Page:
What is this report about residents of barangay Waan complaining against the destruction of the barangay road and its conversion into a dusty route?
The report, broadcast over television with barangay residents interviewed, disclosed that the reason why the road has slowly turned into a daily perdition for passers is because there are too many quarrying activities along the banks of Davao River.
Trucks fully loaded with sand, gravel or boulders come and go to and from down the river banks to get their cargo using the Waan road daily.
The sad thing about this is that when the trucks are overloaded and portions of their cargo fall onto the road these are run over by other sand haulers and other vehicles. This turns the same into dust particles.
The residents further claim that mud stuck on the quarry trucks’ wheels are carried to the road and left there adding to the dust when these dry up. They said the dust or mud on the road, depending on the weather, could have caused the prevalence of airborne diseases that are stalking children in the barangay.
When asked whether they have raised their complaints to the barangay council they said they did. However, they doubt if the council can act on it fairly claiming that the barangay captain is allegedly one of the many quarry operators in the area.
A related interview conducted by the same television news crew with the spokesman of the Department of Public Works and Highways (DPWH) revealed that the agency has an existing policy governing use of roads by vehicles with cargoes like sand, gravel and boulders. It also has rules to be followed by drivers of vehicles that dirty its wheels like those going out from quarry areas before they can go back to the main highway.
Supposedly, quarry operators must provide a wash area for drivers and helpers to clean their wheels of mud prior to getting back to the main road.
In fact from our personal knowledge, cargoes like sand and gravel or stone boulders must be covered with canvass to ensure that these do not fall off the hauler trucks onto the road and put other vehicles and human users at risk. Unfortunately, in the many occasions that we happened to follow haulers of quarry materials, we have observed that the cargo is not covered, or if it is, usually it is recklessly done.
To get away with the risk we had, at one time, we did a hazardous overtaking in a narrow road after sensing that the hauler driver was kind of teasing us by occupying the middle portion of the barangay road. Later, we were informed that a tricycle that was also following close the quarry truck got hit by a falling stone. Good thing no one was hurt; it was only the front portion of the pedicab that got badly dented.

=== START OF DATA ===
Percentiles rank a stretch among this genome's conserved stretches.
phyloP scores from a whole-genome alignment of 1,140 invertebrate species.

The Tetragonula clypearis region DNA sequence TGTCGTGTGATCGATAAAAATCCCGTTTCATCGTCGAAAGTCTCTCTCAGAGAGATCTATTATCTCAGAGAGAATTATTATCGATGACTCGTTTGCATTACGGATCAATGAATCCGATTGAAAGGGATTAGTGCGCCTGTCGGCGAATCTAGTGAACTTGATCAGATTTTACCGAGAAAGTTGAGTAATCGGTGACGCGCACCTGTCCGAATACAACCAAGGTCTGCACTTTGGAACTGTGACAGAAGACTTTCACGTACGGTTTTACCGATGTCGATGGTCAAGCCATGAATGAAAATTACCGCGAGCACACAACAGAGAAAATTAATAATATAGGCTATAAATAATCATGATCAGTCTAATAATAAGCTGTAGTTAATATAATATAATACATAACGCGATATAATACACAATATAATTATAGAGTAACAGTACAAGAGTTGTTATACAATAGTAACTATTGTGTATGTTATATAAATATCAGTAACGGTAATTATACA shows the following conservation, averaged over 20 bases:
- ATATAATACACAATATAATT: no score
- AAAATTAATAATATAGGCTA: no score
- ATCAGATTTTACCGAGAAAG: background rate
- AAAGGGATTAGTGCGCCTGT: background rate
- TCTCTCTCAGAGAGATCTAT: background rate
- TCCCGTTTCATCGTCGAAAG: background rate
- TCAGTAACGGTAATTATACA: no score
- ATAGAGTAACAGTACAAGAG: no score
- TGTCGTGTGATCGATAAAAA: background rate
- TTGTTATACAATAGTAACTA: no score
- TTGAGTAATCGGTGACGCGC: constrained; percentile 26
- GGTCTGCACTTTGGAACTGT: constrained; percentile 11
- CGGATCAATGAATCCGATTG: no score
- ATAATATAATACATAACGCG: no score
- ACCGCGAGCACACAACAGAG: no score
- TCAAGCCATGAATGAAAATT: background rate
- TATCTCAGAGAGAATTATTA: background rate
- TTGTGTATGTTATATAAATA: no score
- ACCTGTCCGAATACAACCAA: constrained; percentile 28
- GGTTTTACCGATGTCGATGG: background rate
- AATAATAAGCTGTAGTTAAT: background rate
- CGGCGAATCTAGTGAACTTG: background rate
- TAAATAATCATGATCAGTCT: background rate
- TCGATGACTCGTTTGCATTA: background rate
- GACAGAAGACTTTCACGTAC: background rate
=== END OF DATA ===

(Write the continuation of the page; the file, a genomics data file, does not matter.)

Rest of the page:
We believe that this issue complained against by Waan residents should prod authorities to take a hard look at how effectively the regulations on this matter be implemented. Road users, especially those vehicles with potentially risky cargoes, must be compelled to religiously comply with those particular government road policies. From where we are perched we have observed that regulations on this aspect are taken for granted or totally ignored. No, the neglect and the taking for granted are not only done by the road users concerned. These are also practiced by people in government agencies tasked to implement such government regulations.
Meanwhile, we normally make a lot of protestations. We complain of delays in the delivery of social services. We demand early completion of infrastructure projects. And yes, one of the projects that is creating a lot of noise from the affected residents is the expansion and concreting of the road from Catalunan Grande to Tacunan passing through sitio San Pedro exiting at the Tacunan National High School. The road has been closed for some time already except for motorbikes.
The residents of Tacunan, specifically those along the closed road, are complaining about the inconvenience the closure has created for them. They have to do double or even triple rides if they go to downtown Davao City.And that would be more expensive for them.
But had they not voiced out their complaints they would not have known that the reason of the delay is the need to transfer the water pipes that will be affected by the concreting of the road. And as explained by the DPWH, moving the water line even by a mere meter from its present location would entail more inconvenience for them. Imagine losing water supply for days or even weeks while the water firm will be working on a temporary by-pass pipe!
Indeed, if we keep our complaints in silence these could consume us.
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